3. Some, including Bradley Burston of Haaretz, have argued that a main aim of Hamas is to come out of this with better cease-fire terms. This may be the case, but, if so, it strikes me as a miscalculation on Hamas's part. Then again, that's what I thought about Hezbollah's actions in 2006, and I turned out to be wrong. But political actors learn. Just as Hamas takes certain cues from the past, so does Israel. Israel is not likely to repeat the same mistakes it made in 2006.

4. I've heard the argument that Hamas may be trying to influence the upcoming Israeli elections. I am not going to read too much into this possibility, because, on a gut level, I have trouble believing that Hamas would be devious enough to, in effect, strengthen Labor-Kadima against Likud, which will, in my view, be the ultimate result of the Gaza operation. Defense Minister Ehud Barak of Labor, who previously didn't seem to have a prayer, might very well rise to electoral victory in February. However, Hamas may have calculated that a Gaza incursion would aid Likud's Benjamin Netanyahu, which is likely the outcome the dominant faction in Hamas would prefer (I will discuss internal Hamas divisions in a minute).

5. Hamas is also fully aware that there will be a new U.S. administration come January 20th. How this reality affected their calculations is not entirely clear to me, but they obviously had to have taken it into account. Either way, I don't see this as a decisive factor in what unfolded over the last few weeks, but rather as something that will affect the overall context in the coming weeks.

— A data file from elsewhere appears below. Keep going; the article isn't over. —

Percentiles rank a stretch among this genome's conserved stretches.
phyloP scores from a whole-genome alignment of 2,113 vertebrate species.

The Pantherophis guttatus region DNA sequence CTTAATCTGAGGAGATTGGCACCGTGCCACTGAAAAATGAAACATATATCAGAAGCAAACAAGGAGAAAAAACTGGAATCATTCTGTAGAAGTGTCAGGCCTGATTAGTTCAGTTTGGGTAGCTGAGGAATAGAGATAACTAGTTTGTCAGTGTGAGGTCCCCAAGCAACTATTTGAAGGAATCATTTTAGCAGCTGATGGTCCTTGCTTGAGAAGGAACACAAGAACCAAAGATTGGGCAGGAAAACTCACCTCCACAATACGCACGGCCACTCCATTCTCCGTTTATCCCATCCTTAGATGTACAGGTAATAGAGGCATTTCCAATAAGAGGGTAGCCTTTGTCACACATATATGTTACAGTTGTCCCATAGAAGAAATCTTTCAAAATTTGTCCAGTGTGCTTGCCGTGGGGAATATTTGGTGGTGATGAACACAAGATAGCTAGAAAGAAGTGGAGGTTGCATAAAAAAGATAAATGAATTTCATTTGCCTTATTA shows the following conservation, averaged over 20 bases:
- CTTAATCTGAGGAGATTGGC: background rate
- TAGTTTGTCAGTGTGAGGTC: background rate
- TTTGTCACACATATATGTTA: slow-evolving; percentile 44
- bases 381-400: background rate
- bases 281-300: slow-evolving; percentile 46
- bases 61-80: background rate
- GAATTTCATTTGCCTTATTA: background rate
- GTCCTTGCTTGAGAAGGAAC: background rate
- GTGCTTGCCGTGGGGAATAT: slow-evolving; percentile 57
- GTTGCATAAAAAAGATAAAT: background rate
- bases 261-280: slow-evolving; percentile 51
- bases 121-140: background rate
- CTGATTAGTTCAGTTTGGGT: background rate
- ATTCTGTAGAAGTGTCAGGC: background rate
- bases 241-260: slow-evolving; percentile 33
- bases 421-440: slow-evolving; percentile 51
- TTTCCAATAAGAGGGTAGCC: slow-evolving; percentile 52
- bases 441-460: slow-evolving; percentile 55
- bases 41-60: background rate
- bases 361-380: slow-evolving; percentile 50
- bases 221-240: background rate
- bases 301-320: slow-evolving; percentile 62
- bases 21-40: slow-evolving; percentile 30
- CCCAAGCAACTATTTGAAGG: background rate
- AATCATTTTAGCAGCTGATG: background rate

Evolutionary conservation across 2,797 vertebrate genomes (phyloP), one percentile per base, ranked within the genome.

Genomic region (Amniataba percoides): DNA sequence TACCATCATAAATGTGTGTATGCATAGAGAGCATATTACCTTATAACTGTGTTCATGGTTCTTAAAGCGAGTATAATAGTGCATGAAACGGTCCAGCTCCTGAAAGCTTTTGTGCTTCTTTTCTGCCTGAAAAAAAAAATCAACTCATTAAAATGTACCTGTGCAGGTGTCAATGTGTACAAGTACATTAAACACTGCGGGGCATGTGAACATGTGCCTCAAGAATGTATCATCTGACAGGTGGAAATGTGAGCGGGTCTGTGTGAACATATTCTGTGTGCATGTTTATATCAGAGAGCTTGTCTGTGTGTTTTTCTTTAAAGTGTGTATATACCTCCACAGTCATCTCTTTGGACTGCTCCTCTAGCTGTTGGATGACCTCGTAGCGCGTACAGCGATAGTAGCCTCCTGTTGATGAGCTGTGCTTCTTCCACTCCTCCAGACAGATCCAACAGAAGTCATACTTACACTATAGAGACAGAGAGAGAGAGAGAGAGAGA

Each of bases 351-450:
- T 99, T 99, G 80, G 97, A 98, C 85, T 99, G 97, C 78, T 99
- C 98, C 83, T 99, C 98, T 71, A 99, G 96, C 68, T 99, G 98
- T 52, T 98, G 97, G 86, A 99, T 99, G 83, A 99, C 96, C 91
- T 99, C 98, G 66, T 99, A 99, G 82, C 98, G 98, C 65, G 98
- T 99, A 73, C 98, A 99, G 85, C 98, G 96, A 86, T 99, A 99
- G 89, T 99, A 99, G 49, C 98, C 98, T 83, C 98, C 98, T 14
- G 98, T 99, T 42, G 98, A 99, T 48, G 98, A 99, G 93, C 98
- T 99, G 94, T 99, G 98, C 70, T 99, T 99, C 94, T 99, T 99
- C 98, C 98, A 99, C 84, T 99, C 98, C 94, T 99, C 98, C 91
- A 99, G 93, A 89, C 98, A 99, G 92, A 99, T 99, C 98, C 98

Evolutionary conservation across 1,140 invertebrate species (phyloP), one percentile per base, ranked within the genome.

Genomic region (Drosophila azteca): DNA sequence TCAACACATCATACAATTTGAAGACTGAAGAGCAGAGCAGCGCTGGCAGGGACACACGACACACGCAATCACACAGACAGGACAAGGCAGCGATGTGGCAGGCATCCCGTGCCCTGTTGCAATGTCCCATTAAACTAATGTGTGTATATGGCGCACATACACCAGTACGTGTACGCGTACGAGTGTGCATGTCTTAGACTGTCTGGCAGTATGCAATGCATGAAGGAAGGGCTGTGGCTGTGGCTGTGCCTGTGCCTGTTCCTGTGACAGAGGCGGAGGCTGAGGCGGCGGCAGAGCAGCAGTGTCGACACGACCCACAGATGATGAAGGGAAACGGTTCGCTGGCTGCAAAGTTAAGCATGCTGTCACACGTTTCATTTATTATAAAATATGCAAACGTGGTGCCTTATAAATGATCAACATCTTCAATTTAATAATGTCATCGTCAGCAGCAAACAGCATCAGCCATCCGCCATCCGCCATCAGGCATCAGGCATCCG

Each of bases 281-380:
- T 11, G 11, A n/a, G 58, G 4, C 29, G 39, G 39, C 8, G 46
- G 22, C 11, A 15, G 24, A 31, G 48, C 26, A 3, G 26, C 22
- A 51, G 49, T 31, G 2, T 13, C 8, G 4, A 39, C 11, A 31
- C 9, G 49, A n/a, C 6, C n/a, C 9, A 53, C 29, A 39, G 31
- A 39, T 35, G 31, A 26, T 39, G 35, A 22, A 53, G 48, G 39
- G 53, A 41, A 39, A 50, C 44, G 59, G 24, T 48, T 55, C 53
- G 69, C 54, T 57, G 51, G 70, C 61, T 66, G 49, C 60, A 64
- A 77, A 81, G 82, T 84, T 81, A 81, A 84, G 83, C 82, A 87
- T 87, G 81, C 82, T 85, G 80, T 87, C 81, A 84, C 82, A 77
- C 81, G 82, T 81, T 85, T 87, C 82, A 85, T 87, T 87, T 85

This takes me back to one of my initial points: Hamas is not a unitary actor. It is riddled by internal divisions between the political wing ("politicians") and military wing ("militants") or, put another way, between "pragmatists" and "hardliners." This is not to say that the "pragmatists" are not influenced by ideological imperatives or that the "hardliners" are not pragmatic. It is to say that both groups have different objectives. Understanding internal organizational dynamics are critical to a fuller understanding of Hamas's strategic behavior.

Hamas's decision to continue rocket attacks, and provoke Israel, means the "militants" within the organization, led by Khaled Meshal, continue their dominance (compared to 2006 and early 2007 when their grasp appeared to be weakening). This group sees Hamas as a primarily military organization rather than a political one. Ismail Haniyeh, former Palestinian prime minister, is the most prominent member of the competing trend that had wanted Hamas to make the transition from a terrorist group into a more "normalized" political actor. Needless to say, it failed. Haniyeh and his associates are aware that if Hamas reverts back to suicide bombings, which appears likely, then his stand will become even weaker and less relevant than it was three weeks ago. That's in the short-term. But the irony is that if Hamas achieves some of the objectives listed above, then it could have the eventual effect of strengthening the Haniyeh "political" wing.

It's difficult to isolate the variables, since much of how things will unfold depends on actors that Hamas has little control over: Israel, the United States, Fatah, the U.N., Iran, and increasingly, yes, even Russia. I guess one could say that political actors always act rationally, but often in ways that are irrational.